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Did you know that 47% of adults in the USA have hypertension, or high blood pressure?

High blood pressure is diagnosed when your systolic blood pressure is above 130mmHg, or your diastolic blood pressure is above 80mmHg, or you’re already taking medication to manage your high blood pressure.

Globally, it’s estimated that 26% of our world’s population have high blood pressure, and it’s estimated to increase to 29% by 2025.

What’s the big deal about this?

High blood pressure is attributed to 7.6 million deaths each year, and 54% of people who have had a stroke and 47% of people who have had a heart attack also have high blood pressure. Many people aren’t aware that they have high blood pressure, or they’re ignoring the signs of high blood pressure.

What is blood pressure?

Blood pressure is a measure of the amount of blood that’s pumped by your heart into the space in your arteries for your blood to flow through it. This is referred to as the amount of resistance. Systolic pressure measures the pressure when your heart beats. Diastolic pressure is a measure of the force in your arteries in between beats.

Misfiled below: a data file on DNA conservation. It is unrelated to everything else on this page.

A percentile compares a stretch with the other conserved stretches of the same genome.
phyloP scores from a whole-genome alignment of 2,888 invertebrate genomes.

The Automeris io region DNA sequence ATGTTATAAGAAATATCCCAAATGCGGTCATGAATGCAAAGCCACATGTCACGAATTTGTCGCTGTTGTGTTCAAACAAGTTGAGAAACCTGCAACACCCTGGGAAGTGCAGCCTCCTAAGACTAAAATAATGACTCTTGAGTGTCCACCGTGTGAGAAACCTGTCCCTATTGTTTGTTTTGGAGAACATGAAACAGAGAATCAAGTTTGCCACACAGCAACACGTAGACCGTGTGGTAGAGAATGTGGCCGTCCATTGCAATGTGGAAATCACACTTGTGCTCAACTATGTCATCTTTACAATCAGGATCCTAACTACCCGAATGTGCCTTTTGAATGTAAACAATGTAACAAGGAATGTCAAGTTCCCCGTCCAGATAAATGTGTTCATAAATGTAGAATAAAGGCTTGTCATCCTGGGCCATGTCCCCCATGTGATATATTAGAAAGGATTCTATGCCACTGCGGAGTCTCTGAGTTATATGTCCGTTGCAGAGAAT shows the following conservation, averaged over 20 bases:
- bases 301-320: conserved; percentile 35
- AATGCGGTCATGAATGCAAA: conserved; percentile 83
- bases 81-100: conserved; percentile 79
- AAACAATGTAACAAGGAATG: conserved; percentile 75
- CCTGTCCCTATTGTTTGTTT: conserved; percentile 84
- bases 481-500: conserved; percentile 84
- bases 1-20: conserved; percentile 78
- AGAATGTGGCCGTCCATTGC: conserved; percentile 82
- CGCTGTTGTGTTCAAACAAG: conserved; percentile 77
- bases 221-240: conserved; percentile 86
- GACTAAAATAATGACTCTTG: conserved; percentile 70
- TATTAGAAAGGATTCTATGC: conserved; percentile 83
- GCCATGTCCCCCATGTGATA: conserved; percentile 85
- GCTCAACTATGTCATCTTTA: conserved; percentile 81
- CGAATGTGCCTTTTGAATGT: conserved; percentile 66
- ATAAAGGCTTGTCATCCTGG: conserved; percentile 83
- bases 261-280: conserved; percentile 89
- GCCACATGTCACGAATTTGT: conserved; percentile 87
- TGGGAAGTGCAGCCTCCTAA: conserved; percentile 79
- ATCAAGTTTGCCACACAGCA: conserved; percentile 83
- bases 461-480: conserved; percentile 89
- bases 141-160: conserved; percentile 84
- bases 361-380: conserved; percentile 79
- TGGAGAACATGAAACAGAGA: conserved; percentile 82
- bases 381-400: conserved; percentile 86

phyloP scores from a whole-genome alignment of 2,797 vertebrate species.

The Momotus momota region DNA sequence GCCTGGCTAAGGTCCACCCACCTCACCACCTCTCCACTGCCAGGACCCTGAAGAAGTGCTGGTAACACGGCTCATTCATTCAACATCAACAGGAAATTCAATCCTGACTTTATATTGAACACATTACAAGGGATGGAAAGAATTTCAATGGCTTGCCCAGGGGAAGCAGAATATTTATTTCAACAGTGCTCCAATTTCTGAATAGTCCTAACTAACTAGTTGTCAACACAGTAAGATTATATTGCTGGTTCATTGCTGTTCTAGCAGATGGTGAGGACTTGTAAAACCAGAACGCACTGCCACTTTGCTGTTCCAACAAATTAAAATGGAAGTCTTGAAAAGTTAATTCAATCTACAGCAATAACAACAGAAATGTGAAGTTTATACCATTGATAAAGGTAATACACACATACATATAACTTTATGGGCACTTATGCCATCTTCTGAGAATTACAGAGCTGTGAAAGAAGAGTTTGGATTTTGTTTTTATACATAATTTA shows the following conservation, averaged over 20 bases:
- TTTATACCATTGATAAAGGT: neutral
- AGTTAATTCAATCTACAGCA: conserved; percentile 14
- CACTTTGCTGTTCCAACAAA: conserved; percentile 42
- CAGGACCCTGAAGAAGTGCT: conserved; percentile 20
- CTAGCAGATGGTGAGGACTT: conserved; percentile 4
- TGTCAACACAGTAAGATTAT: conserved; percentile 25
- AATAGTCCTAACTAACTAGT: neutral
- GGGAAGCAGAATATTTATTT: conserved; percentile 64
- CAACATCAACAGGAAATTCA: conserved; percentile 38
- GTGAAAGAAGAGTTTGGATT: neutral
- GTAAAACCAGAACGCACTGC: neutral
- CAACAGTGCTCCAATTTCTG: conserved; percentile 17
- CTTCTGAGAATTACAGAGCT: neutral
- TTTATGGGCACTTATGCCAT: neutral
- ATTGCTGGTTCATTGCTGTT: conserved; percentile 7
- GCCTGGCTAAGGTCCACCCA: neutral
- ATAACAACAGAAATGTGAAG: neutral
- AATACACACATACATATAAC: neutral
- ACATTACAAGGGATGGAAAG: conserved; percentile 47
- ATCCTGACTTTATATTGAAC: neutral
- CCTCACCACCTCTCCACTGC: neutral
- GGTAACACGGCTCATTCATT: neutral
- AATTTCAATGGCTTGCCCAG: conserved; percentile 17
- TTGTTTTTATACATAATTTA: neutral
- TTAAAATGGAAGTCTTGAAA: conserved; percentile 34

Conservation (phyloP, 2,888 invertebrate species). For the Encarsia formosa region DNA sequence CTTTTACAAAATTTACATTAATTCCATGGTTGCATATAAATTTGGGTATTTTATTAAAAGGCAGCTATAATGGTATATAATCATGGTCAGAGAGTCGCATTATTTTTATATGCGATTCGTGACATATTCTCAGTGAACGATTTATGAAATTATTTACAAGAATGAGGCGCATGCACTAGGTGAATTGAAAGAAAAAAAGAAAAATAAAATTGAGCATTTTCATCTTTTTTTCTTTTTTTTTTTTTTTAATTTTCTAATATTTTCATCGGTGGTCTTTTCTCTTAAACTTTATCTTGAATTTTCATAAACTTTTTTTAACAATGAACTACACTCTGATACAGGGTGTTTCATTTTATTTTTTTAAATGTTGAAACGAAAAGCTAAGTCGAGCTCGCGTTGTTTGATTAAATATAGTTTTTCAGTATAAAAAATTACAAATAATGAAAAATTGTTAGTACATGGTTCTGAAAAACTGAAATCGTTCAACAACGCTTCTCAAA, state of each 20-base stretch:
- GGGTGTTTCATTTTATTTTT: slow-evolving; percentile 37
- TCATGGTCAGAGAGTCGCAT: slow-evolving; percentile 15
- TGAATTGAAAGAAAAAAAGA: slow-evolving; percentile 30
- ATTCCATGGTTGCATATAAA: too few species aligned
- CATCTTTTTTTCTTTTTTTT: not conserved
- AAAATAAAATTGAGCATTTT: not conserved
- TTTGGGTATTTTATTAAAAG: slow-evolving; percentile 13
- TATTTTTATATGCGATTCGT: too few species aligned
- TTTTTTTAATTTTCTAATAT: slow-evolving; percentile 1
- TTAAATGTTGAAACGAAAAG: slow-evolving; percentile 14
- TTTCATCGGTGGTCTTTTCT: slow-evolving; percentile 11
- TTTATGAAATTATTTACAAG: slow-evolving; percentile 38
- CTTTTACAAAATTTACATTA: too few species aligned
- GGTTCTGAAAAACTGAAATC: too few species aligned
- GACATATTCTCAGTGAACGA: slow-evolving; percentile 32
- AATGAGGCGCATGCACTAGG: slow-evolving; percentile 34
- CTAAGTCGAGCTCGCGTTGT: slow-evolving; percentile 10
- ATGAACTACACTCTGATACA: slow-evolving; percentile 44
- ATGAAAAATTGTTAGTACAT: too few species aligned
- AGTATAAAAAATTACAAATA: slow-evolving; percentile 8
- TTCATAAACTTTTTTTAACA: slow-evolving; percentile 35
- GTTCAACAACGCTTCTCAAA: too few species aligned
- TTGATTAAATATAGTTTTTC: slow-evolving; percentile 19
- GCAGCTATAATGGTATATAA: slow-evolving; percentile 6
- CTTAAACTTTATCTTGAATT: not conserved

Most people with high blood pressure don’t have any noticeable symptoms, and it’s a complete surprise when high blood pressure is revealed during a routine check-up.

Some people do experience symptoms such as headaches, nosebleeds, red face or dizziness. It’s important that if you’re measuring your own blood pressure, you use a cuff that fits correctly. Too-small cuff can give an inaccurate reading and make it appear higher than what your blood pressure is.

stress levels and your blood pressure